Present Laughter – Review

Global Theatre Company
reviewed by Jenni Balow

Noel Coward wrote the star role in Present Laughter for himself – a vain middle-aged matinee idol, clad for most of the play in a nice line of silky pyjamas and dressing gowns, trailed by a succession of glamorous women who simply adore him and his witty and typically acidic one-liners.

It’s a role made in heaven and the debonair Richard Holliss who plays Garry Essendine laps up the attentions of the sophisticated circle of both new and old friends who come calling at his London studio flat in the 1930s – with frequent glances in the mirror, just to ensure that he and his possibly receding hairline are immaculately presented.

Director Michael Philips of the Global Theatre Company, which is mainly based in north east London, has selected a sterling cast for this Coward period piece of self-cariacature, with many of the characters based on his own inner-circle including his pragmatic secretary, played to perfection by Chris Holliss who knows him “less intimately than some….but better than most” after 17 years at his service, along with his not quite ex-wife Liz (Elaine Elliott) who has seen it all, but can’t quite let go.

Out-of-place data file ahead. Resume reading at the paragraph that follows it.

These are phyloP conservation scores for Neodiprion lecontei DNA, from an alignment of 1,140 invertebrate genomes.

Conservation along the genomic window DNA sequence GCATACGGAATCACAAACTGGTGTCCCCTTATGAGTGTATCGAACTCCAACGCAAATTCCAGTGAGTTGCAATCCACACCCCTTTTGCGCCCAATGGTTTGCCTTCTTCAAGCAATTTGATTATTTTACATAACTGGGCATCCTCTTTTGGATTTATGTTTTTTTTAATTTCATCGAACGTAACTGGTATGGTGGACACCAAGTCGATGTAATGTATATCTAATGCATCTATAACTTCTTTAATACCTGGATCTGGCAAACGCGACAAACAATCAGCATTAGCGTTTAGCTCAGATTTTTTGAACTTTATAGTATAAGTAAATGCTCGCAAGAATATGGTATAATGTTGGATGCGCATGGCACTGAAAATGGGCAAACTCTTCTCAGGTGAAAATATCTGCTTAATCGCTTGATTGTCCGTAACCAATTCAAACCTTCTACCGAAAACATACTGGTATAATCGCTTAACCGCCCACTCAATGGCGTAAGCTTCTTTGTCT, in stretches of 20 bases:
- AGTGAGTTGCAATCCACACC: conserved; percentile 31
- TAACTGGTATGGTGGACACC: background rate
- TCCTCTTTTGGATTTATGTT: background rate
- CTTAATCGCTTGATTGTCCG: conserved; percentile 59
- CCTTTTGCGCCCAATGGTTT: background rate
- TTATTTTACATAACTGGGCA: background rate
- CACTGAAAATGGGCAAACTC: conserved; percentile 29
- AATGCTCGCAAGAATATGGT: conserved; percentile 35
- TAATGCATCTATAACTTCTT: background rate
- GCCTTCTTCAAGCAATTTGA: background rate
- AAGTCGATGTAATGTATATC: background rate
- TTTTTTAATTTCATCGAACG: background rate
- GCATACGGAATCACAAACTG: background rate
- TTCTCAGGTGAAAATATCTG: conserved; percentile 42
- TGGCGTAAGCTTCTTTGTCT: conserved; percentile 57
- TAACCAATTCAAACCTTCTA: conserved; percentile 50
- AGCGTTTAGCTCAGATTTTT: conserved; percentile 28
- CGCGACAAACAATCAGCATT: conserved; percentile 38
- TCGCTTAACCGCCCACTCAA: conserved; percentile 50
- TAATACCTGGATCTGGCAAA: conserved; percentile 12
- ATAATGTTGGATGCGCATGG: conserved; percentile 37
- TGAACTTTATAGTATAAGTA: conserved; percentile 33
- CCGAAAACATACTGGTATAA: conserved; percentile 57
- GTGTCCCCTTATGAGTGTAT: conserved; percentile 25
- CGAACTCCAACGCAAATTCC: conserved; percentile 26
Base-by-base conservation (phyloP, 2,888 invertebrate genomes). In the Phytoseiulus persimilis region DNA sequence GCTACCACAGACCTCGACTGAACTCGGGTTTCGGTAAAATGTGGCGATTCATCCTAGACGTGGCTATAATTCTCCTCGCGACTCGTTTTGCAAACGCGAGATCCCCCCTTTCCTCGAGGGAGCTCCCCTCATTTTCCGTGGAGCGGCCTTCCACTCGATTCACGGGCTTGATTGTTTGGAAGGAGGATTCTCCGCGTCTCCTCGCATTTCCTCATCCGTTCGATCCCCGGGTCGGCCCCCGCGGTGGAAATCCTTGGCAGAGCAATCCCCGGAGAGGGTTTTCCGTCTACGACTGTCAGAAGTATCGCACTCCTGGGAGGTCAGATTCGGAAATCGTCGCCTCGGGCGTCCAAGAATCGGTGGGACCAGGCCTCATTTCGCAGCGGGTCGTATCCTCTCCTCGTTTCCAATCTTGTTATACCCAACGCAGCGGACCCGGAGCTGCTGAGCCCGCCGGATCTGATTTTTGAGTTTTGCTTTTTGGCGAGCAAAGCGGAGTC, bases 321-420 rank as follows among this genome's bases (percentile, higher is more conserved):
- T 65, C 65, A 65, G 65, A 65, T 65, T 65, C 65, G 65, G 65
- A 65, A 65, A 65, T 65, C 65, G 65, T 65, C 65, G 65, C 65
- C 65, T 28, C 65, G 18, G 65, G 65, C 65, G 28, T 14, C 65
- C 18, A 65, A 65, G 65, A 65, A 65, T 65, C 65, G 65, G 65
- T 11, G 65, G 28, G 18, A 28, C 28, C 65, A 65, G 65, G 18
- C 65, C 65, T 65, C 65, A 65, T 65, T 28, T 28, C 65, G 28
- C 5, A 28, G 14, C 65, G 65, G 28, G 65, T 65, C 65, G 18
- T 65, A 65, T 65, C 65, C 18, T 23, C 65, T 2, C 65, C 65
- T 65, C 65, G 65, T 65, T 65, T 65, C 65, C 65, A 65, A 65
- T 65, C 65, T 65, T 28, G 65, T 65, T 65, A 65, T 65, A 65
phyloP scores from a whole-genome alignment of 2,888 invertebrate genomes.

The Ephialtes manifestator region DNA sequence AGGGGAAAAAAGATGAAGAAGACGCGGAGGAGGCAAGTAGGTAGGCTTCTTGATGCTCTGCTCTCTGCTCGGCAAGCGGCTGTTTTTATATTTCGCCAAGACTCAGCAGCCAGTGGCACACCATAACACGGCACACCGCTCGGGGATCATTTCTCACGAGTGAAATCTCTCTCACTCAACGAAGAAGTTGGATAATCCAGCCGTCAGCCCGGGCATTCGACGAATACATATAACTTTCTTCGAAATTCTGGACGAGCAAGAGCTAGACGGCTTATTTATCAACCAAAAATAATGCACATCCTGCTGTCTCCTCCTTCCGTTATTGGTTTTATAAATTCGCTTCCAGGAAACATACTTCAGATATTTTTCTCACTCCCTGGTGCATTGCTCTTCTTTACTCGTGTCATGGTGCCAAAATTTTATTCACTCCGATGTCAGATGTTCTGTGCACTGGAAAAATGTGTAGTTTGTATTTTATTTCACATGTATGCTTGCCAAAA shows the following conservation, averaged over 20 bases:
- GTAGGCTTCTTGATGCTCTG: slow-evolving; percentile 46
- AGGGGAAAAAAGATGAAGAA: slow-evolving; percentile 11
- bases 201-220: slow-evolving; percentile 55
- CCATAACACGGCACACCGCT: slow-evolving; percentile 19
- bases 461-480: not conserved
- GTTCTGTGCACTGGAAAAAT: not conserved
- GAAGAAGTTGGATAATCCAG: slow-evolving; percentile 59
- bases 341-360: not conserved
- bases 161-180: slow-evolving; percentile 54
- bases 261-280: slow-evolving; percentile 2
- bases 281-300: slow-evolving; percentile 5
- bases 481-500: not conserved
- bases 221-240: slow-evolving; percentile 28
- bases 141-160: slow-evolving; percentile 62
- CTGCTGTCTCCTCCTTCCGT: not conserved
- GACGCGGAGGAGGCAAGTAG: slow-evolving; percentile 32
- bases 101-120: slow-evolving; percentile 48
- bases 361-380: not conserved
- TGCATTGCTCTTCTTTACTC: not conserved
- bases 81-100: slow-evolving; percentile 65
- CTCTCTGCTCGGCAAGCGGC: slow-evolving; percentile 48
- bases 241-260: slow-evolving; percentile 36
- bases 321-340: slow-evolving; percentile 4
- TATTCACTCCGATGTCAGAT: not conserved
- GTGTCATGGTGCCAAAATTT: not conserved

Keith Cummings is valet Fred, who memorably carries a tray loaded with a bath towel and little rubber duck, to console one of Essendine’s abandoned women who is “weeping and wailing” in the bathroom. June Gray is the grudging maid Miss Erikson, dressed in a pinafore, who raises many laughs with her monosyllabic treatment of the women who emerge from “the spare room” in search of breakfast, oh-so coyly dressed in Essendine’s pyjamas.

Jennifer Dorian is the gushing Daphne, a wannabe starlet, Rose Floyd her aristocratic aunt, and Suzanne Macpherson very successfully plays the predatory and sophisticated go-getter, Joanna. Prize cameo role goes to Lee Ocsko, “a beastly young man from Uckfield” who appears as the Essendine obsessed playwright Roland Maule, looking like an Oliver Reed on speed, who desires to hug or maul just about everyone within his range.

Chris Millington is Henry and Adam Elms, Morris, two business associates. All are splendidly dressed from a vintage wardrobe managed by Christine Fryers in this well paced production that can only be described as a tour de farce.